The Internet Archive has just provided access to the National Emergency Library, a digitized collection of over 1.4 million older books that includes a strong high school academy collection and a strong liberal arts college collection. After creating an account, each person can check out ten books for fourteen days. These materials will be available until June 30.
Electronic books are in their infancy; therefore there are many alternatives for searching, and few comprehensive search solutions at this time.
e-book cluster provides searching across many of our ebook platforms ... EBSCOhost ebooks, EBL ebooks, ProQuest ebooks, Hathi Trust (Google Books), American Dissertation Database fulltext materials ... and includes our local SXU ebook purchases.
Electronic books purchased by SXU and our consortial partners: searching their metadata in the regular book catalog.
Searching into the full text of the books may be performed in separate ebook platforms, such as:
SEARCHING SUPPLEMENTARY RESOURCES:
As a supplement to these ebooks, the following direct search options allow for searching fulltext words within millions of ebooks, a far more powerful and precise search option than searching just the author/title/subject keywords through our catalogs. Some items are freely available as public domain titles (creative commons, out of copyright, and/or government documents), while access to other items will require the purchase or borrowing from cooperating libraries.
HathiTrust maintains HathiTrust Digital Library. Since 13 October 2008, it preserves and provides access to material scanned by Google, some of the Internet Archive books, and some scanned locally by partner institutions. As of May 2010, it includes about 6 million volumes, over 1 million of which are public domain (at least in the US).
The Digital Library collection is found within the Internet Archive, which digitizes music, videos, and TV News, The database grows by over 1000 books a day, as well as mirrors books from Google Books and other sources. As of July 2014, it hosted over 8 million public domain books, which is far greater than the approximate 1 million public domain books at Google Books.
Another private listing of free online books is The Online Books Page an index that includes more than 2 million works in various formats, and can be searched by Author/Title and can be browsed by subject.
Google Books: Over a million "public domain" books from within this resource may be read online and are included in our library catalog. Many other books are searchable via Google Books, but only snippets may be viewed online ... one must use our regular book catalogs and perhaps ILL to obtain paper copies. This option allows for searching fulltext words within the books, a far more powerful and precise search option than just the author/title/subject keywords found using our catalogs.
One additional free search tool to consider is Summon (from Princeton). You will see information within books and other materials...but you will not have links to the full text materials.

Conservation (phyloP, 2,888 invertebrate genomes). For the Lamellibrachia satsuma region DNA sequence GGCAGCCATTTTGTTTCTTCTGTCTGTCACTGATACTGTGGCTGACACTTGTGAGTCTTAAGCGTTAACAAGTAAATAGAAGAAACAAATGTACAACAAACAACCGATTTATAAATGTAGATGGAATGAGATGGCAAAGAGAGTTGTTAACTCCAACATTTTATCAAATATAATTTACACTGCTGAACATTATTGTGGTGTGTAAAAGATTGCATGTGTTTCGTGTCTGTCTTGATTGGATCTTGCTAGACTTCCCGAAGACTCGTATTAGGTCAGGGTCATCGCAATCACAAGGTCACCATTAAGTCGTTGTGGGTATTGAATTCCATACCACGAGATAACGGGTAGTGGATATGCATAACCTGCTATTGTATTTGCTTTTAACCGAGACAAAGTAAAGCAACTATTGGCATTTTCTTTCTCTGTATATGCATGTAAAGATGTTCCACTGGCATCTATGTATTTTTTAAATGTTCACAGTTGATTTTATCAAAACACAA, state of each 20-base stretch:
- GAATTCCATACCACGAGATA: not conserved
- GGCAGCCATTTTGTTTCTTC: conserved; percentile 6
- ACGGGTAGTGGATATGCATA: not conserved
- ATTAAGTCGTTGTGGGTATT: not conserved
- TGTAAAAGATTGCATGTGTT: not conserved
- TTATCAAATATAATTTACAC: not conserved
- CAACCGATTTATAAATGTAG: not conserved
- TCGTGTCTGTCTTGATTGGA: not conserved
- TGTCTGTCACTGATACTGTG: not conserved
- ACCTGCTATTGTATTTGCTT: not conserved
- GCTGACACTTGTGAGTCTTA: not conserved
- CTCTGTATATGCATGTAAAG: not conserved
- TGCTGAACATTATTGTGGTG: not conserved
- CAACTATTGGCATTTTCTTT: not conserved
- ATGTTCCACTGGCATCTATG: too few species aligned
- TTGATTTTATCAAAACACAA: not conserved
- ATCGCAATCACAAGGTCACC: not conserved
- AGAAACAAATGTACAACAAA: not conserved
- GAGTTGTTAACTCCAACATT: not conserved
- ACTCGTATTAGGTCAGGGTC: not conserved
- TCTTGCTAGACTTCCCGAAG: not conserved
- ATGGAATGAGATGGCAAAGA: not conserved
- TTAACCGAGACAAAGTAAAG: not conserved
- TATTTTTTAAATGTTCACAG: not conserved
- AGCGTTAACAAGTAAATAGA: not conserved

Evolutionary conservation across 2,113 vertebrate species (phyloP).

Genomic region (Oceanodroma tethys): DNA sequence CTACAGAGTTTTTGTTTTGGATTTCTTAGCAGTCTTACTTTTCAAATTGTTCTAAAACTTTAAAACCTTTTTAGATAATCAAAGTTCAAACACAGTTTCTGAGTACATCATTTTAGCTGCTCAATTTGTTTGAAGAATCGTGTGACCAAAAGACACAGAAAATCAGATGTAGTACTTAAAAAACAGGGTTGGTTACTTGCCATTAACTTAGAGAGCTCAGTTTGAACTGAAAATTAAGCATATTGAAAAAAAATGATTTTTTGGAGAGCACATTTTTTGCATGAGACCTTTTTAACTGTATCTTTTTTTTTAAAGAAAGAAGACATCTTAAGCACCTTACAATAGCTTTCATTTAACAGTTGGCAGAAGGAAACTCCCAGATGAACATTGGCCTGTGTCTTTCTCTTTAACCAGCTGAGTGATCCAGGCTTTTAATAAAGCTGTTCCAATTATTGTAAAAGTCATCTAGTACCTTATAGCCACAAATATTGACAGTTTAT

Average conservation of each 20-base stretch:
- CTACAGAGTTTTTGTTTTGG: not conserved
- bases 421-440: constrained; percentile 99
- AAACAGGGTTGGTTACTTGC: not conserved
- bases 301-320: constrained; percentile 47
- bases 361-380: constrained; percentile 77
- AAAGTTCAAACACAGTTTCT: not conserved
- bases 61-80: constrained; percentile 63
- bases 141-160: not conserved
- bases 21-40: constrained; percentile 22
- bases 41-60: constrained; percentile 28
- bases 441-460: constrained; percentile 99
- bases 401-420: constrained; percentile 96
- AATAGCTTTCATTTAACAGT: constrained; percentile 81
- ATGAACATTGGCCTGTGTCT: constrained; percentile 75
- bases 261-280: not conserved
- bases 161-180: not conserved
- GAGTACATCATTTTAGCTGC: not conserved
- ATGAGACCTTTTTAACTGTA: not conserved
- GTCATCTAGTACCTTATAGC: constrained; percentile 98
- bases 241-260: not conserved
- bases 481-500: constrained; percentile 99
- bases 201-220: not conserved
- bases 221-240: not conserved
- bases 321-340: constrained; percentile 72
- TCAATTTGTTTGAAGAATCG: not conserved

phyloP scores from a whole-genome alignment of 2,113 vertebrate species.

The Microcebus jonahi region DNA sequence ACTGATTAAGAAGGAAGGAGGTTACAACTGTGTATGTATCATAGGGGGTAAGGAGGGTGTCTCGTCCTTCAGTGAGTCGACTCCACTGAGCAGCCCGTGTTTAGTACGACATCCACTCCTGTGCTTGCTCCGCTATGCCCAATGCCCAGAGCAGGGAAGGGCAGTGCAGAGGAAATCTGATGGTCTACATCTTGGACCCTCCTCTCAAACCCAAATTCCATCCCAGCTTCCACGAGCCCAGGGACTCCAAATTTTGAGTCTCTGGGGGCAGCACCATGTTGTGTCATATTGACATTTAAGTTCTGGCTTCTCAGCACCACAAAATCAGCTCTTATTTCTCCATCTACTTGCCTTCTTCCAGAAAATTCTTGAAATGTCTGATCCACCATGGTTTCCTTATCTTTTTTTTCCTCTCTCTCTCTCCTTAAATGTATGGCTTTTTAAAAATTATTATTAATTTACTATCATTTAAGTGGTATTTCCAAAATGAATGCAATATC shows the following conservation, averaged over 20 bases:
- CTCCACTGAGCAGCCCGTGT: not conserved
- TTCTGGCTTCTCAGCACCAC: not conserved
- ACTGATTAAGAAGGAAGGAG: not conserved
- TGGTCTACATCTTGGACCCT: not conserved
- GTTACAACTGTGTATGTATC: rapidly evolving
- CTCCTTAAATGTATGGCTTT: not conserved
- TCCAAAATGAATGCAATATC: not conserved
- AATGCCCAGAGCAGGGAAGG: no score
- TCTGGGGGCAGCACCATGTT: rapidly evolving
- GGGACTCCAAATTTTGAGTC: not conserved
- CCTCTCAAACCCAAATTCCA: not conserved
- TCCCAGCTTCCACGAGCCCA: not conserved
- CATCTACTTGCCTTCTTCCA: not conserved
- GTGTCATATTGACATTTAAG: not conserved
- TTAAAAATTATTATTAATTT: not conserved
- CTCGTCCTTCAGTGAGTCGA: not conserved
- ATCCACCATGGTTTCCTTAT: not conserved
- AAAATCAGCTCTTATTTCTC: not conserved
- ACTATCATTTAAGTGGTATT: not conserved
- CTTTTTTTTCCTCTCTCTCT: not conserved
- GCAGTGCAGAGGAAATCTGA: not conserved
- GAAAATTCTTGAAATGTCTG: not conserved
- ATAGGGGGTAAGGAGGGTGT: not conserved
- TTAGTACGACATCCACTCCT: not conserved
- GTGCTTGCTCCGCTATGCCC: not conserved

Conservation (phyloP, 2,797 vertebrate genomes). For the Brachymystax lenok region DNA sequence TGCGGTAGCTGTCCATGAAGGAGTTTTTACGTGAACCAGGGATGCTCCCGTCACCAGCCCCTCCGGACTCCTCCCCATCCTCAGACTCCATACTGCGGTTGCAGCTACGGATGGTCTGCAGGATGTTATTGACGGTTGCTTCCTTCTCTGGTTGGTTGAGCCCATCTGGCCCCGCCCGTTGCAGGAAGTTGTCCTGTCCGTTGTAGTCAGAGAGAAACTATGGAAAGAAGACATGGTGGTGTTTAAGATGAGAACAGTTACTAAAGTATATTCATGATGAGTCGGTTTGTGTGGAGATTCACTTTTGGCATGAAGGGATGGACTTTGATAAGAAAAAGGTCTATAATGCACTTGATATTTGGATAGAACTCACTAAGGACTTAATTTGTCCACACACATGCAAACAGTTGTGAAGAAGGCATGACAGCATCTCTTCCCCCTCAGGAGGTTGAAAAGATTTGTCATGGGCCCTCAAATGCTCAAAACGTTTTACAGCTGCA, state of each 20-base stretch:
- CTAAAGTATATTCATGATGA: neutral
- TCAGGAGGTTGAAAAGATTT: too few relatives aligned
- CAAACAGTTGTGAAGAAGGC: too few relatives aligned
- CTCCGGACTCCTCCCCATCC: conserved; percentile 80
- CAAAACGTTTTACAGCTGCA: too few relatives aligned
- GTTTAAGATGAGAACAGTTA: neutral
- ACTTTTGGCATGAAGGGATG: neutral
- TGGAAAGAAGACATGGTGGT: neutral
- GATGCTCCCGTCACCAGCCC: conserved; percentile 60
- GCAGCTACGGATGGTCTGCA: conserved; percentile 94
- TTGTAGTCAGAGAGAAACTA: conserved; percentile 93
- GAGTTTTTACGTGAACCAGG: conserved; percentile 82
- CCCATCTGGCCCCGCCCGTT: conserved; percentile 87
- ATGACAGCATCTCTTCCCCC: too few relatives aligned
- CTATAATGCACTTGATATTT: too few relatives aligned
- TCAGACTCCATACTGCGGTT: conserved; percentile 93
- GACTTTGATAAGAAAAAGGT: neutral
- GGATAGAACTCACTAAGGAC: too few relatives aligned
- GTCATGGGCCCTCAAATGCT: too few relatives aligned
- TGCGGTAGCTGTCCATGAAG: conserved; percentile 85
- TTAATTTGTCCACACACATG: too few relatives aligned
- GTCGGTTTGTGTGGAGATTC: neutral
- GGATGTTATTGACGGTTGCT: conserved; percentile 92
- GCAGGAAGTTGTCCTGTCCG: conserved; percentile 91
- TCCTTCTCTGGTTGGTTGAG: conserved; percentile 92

DOAB - Directory of Open Access Books searches over 12,000 open access books.
DEEP SEARCHING OF CURRENT PUBLICATIONS ... we may not own these items.
You can also perform fulltext searching into thousands of recently published books using the Title Preview option on the ebrary platform.
NOTE: Once you have identified important titles using Title Preview, check for availability by performing an author/title search in our local book catalog ... followed by an I-Share search, and if necessary a WorldCat search ... placing a Borrow From Another Library option if we do not have a copy within our consortium.
Electronic books provide a variety of options, some familiar from paper books, and others unique to the electronic format.
Some options exist for all versions of ebooks - while some options only exist when you are using an online version (as opposed to downloading to a reader or workstation).
Enhanced options (using either downloaded or online access):
Enhanced navigation options (when using online, NOT after downloading):
Electronic books can read read online or can be downloaded to local devices. Reading ebooks online provides readers with more powerful connections and links to related resources. Downloading makes reading possible when off-line. Both options allow for highlighting, printing, and bookmarking.
If you intend to download portions of ebooks you will need to have the appropriate software, which may differ depending upon the ebook platform. The instructions below should assist most readers in obtaining the basic software required.
1. If you will be downloading an eBook, create an Adobe ID. The programs required to read most of our eBooks will require you to connect an Adobe ID account before you can download anything.
2. Download an appropriate reader program. For PC or Mac, you will want Adobe Digital Editions. This program is similar to Adobe Reader, with the addition of Digital Rights Management. If you are using an iOS or Android device, try Bluefire eReader. There are a number of other free ePub readers for Android as well, and ebrary has published an app for reading their ebooks.
3. Search for an ebook, check it out, or download it. Depending on the device, you can download directly, or download to your computer and transfer it to your device.
See the free materials found in the Bookshare catalog (for alternative formats).
LibriVox audiobooks are free for anyone to listen to, on their computers, iPods or other mobile device, or to burn onto a CD.
LibriVox volunteers record chapters of books in the public domain, and then we release the audio files back onto the net for free. All audio is in the public domain, so you may use it for whatever purpose you wish. Most of the texts are from Project Gutenberg, and the Internet Archive hosts the audio files (for free!).
What's New With the Top 3 Ebook Vendors by Brandi Scardilli in Information Today (March 1, 2017)